Are Kneeling Chairs Good for Bad Backs

Are Kneeling Chairs Good for Bad Backs

If you have a bad back, or if you’re concerned about getting a bad back because you sit at a desk all day, you need to do something about it sooner rather than later.

There is a wide range of different chairs on the market all claiming to help with posture and bad backs. But an often forget about style of chair is the kneeling chair, so, are kneeling chairs good for bad backs?

Why Your Chair May Be Causing Back Pain

There are two main issues with sitting in a regular office chair.

Firstly, sitting for long periods is bad for your back.

Secondly, the support in your chair will likely be inadequate and not support good posture.

Sitting in a chair for your job generally means you’re in a static posture, or worse you’re slipping down in your chair or slouching.

This puts pressure on your spine and added stress on the muscles that support your back, shoulders, and neck.

Slouching over stretches the spinal ligaments and puts immense strain on the discs in your spine. Continuing to slouch for a long period can cause some serious long-term back problems.

So, there are two things you need to do to reduce/resolve your back pain:

  1. Stand up and take regular breaks from sitting
  2. Use a chair that supports your posture and relieves muscle strain

With all the different types of chairs and ergonomic options on the market, it can be difficult to choose the right one for you.

Kneeling chairs are interesting chairs to consider. They are perfect for some people and can help resolve back pain, while they are not suited to some.

They offer some unique benefits to help distribute your weight, support your posture, and make it difficult to slouch and put a strain on your muscles.

What Is a Kneeling Chair?

Although kneeling chairs saw a rise in popularity in the 90’s and early 00’s when the health risks of sitting down all day were becoming well known, the first kneeling chair was actually designed in 1979.

The purpose of a kneeling chair is to allow the person sitting in it to sit at an angle lower than the 90 degrees you’ll usually sit in a normal chair.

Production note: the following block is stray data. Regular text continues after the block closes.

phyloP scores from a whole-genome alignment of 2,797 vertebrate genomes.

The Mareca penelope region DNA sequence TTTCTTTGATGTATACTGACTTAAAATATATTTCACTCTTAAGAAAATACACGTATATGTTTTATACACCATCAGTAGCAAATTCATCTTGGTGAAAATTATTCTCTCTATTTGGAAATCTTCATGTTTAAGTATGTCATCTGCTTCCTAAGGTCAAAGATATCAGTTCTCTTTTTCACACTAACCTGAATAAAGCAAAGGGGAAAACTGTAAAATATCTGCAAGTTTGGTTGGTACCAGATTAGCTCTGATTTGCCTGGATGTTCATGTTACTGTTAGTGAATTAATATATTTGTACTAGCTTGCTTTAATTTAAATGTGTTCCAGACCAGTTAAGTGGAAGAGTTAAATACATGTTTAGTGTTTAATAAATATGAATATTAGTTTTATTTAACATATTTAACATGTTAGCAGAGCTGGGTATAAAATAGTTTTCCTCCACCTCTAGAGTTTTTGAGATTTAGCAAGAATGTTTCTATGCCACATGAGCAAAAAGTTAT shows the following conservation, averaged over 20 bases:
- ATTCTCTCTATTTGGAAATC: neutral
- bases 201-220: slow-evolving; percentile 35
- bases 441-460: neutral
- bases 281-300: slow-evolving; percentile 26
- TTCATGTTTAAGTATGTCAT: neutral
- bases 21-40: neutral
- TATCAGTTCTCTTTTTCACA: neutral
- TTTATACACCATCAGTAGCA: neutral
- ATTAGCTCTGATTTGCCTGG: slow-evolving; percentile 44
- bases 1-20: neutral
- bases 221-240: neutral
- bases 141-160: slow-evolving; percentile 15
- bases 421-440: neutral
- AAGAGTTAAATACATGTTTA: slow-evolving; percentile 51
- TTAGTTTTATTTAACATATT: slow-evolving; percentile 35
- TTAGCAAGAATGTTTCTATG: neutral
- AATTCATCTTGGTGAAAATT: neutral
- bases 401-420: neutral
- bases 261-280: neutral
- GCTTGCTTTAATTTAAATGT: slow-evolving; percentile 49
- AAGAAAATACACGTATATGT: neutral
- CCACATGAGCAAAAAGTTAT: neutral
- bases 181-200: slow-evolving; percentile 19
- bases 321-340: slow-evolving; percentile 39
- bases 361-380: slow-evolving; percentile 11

There is also an additional support at the front of the chair that supports some of the person’s body weight by them placing their shins across the support.

By taking some of your weight, it’s believed a kneeling chair will reduce back pain, lower back strain in particular.

Kneeling chairs also position the user with an open hip angle. This encourages a more upright posture, helping to keep your back, shoulders, and neck in alignment.

So, Are Kneeling Chairs Good for Bad Backs?

As far as scientific evidence and studies go, there are mixed results. Some people just can’t get used to the position kneeling chairs encourage, while others have been able to resolve their back issues.

For short-term tasks that require reaching forward, kneeling chairs are generally considered to be a good choice. Jobs like technical drawing, painting, anything with an angled easel is ideal.

When first using a kneeling chair it’s normal for it to feel unnatural, and you may also have an ache or pain the next day. It takes some time for your body to be accustomed to the new position, especially if you’ve been sitting with poor posture for years.

If you’re taller than average you will find it more difficult to find a kneeling chair that supports your posture comfortably, which is a huge drawback.

Pros of a Kneeling Chair

  • You are forced to sit in an upright position promoting better back alignment
  • The shin support takes some of your body weight
  • The angle makes working on tasks in front of you easier

Cons of a Kneeling Chair

  • Your legs are stuck in one position
  • You cannot use your feet on the ground to move around
  • Some people just cannot find them comfortable

Final Thoughts

The health risks of sitting in an office chair all day, five days a week are not longer in debate. It’s terrible for your health and waiting until your back hurts might be too late to do something about it.

Start standing for at least a few minutes every hour to reduce your risk of cardiovascular disease, blood clots, and back pain.

Also, try and find a chair that supports your posture and takes some weight and strain off your muscles. Kneeling chairs do offer excellent support for some people and are worth taking a closer look at.

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